What a deeply uplifting end to the summer term it proved to be, with a video going viral of a Welsh primary school’s surprise goodbye for retiring teacher Margaret Gabica. Standing in the playground for her final breaktime duty, she was flash-mobbed by the entire school, in a rousing choreographed routine.
All 350 children danced to the music of her favourite Lion King song. One of the boys was distracted when his coat became snagged on the plant behind him, but I am sure that Ms Gabica will be smiling at that bit, too. After 25 years of teaching, she – more than anyone – will know that inevitably someone is always slightly off-message, even during the most sublime moments.
It would take a fairly cold fish not to be moved by that display of love and gratitude. “This is such a brilliant job,” responded one teacher on Facebook. She was right of course, and not just because it was the start of the summer holiday.
I am just a bit anxious, though. The stunt has clearly raised the bar on future “goodbyes”. I can already envisage a variety of playground scenes this time next year. It will inspire many a flash mob tribute for other outgoing stalwarts, and that will be fine for them. But what about all those final playground duties where nothing of the sort happens? There will surely be more than one deserving figure who will be quietly thinking “miserable bastards” when the final duty simply involves sending Millie off to the first aid room with her bleeding knee and retrieving little Alfie’s ball from the bigger boys.
Elsewhere, I imagine the expectant leaver in the playground having their hopes dashed when a possible start to a flash mob farewell turns out merely to be two girls rehearsing a routine for a weekend party. Or a sudden rushing of pupils to a corner of the playground simply marks the start of a fight rather than any choreographed sequence.
We should, in short, be wary of the possible consequences of “flash mob creep”. While I am sure that Ms Gabica more than deserved that stunning goodbye, I think schools should try to resist a sense of obligation to create a similar performance for all noteworthy departures. If too many jump too readily on the bandwagon it will only leave the “unflash-mobbed” feeling disappointed, with the whole thing eventually becoming wearisome and devalued.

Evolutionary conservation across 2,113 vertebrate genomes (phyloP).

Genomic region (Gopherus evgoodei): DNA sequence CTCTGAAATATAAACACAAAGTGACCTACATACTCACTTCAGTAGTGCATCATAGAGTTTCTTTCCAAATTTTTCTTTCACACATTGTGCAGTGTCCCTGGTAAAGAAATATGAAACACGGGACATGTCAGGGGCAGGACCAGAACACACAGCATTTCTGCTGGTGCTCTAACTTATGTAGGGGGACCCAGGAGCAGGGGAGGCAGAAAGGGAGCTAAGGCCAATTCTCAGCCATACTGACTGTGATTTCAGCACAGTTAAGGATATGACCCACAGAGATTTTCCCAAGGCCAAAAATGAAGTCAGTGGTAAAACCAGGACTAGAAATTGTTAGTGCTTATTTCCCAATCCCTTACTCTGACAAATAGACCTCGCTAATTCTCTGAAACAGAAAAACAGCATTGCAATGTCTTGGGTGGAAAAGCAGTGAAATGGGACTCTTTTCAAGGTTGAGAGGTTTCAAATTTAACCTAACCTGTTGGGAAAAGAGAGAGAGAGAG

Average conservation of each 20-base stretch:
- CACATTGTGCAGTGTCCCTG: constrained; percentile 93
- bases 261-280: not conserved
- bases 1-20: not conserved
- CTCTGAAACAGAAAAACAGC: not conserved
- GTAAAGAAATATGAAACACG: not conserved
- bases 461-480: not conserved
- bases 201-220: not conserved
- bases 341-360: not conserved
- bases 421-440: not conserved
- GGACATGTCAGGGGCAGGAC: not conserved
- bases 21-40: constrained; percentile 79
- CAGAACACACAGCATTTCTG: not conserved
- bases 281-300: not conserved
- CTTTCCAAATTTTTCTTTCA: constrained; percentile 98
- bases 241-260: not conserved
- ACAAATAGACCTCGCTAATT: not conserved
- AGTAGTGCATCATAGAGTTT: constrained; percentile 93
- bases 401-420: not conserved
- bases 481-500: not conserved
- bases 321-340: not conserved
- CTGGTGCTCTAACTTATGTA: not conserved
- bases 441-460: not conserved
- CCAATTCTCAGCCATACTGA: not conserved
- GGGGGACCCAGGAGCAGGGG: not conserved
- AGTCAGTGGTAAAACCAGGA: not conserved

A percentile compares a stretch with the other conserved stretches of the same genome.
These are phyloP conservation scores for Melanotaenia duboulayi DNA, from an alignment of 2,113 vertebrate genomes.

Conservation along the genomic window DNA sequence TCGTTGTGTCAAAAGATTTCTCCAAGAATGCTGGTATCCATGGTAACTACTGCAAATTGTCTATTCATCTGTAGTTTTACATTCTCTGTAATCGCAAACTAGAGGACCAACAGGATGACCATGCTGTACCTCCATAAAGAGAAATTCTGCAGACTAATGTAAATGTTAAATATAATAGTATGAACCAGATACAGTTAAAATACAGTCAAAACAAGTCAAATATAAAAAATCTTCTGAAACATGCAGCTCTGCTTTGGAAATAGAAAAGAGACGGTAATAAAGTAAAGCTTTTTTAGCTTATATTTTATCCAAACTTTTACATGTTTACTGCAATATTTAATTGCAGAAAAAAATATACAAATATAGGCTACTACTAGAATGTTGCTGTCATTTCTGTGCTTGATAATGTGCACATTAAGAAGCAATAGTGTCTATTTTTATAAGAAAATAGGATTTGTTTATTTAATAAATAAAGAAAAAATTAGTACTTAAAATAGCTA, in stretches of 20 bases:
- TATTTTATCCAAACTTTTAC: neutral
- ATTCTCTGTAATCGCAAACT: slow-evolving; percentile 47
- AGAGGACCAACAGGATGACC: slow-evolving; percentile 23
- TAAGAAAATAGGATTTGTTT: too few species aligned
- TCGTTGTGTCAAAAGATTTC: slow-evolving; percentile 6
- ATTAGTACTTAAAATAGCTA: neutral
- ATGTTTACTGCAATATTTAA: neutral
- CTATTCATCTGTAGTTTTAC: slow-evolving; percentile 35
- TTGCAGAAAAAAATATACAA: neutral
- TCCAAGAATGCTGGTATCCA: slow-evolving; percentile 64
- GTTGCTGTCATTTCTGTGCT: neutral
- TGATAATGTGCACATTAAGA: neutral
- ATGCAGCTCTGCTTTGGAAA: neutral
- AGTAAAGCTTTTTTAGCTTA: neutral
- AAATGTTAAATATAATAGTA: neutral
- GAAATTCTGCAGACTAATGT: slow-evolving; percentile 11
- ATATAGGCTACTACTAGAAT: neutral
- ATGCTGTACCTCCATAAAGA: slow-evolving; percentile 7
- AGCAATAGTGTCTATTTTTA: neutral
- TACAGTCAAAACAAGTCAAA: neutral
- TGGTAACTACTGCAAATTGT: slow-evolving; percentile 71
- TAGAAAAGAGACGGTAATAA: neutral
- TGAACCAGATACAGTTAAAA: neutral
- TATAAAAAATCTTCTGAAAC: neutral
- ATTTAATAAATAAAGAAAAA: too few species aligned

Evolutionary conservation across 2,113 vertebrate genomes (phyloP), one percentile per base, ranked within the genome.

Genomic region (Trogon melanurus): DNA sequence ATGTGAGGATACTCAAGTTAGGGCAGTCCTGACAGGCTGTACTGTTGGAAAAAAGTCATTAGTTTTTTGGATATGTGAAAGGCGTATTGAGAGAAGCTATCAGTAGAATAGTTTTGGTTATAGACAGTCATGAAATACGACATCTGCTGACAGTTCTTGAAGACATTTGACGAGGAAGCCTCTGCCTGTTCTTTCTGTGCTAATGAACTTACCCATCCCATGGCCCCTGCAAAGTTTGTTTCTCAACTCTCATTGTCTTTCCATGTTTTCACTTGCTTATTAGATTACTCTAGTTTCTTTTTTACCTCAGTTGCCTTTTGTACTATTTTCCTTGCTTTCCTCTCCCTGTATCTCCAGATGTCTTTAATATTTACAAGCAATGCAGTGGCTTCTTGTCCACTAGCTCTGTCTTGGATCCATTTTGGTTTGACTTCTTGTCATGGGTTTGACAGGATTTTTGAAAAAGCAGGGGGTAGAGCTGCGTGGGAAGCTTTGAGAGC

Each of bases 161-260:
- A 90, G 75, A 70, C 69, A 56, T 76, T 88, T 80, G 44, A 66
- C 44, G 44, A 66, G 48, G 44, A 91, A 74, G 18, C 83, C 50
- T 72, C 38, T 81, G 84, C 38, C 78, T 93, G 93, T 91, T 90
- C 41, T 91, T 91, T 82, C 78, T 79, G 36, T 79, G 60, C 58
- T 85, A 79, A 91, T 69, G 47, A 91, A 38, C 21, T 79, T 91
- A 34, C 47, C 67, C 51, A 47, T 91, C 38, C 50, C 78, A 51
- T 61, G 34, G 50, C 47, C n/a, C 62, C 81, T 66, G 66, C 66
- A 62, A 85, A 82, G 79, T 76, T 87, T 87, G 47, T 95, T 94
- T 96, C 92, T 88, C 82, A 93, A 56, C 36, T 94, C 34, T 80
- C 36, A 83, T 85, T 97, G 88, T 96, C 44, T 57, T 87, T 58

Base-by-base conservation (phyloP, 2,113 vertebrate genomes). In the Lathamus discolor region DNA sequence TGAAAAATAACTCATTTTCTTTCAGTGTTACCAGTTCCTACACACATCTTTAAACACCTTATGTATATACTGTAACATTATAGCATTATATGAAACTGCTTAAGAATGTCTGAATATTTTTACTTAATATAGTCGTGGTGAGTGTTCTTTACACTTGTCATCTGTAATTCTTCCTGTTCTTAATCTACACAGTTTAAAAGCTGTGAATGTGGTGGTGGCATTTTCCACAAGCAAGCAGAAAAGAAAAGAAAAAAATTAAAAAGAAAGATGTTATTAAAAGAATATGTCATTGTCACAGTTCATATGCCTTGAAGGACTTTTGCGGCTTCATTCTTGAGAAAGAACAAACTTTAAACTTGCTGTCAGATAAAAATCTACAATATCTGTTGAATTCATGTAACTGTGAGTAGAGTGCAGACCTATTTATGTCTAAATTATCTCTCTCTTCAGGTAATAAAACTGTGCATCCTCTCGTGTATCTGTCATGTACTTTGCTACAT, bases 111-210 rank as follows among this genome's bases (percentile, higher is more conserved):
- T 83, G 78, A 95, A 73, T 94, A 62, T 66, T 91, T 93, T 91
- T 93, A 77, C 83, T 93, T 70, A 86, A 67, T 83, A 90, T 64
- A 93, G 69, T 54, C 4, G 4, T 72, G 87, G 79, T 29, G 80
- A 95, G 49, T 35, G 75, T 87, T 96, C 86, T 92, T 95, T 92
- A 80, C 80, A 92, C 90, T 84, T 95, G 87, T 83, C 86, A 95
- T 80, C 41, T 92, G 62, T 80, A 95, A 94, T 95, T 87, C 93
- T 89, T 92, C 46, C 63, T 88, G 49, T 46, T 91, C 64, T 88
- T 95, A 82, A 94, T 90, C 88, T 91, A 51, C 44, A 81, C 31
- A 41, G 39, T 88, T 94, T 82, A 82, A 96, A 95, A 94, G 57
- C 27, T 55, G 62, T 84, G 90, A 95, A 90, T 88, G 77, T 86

Besides, I don’t think the level of appreciation for any of us should be measured by the quality of farewell choreography and the number of subsequent likes on Facebook and hits on YouTube. I would much prefer it if we were to move away from the whole idea of waiting until the end of someone's career before we show our deep-felt appreciation of our colleagues – old or new.
I would prefer it if staff and pupils all made a point each week of personally thanking and appreciating at least one teacher who was having a wonderful impact. Let’s sometimes stop such people in the corridor and express our gratitude or admiration. For example, let’s tell that person who selflessly devotes entire weekends to the school’s Duke of Edinburgh students just how brilliant that is, rather than merely thinking it year after year. Let’s remember to pass on every lovely word we hear students say about a teacher, even when that teacher’s star quality is a long-established “given”. Let’s be “out there” more and not wait until our colleagues retire, leave (or die) before we say and do the very best things for them.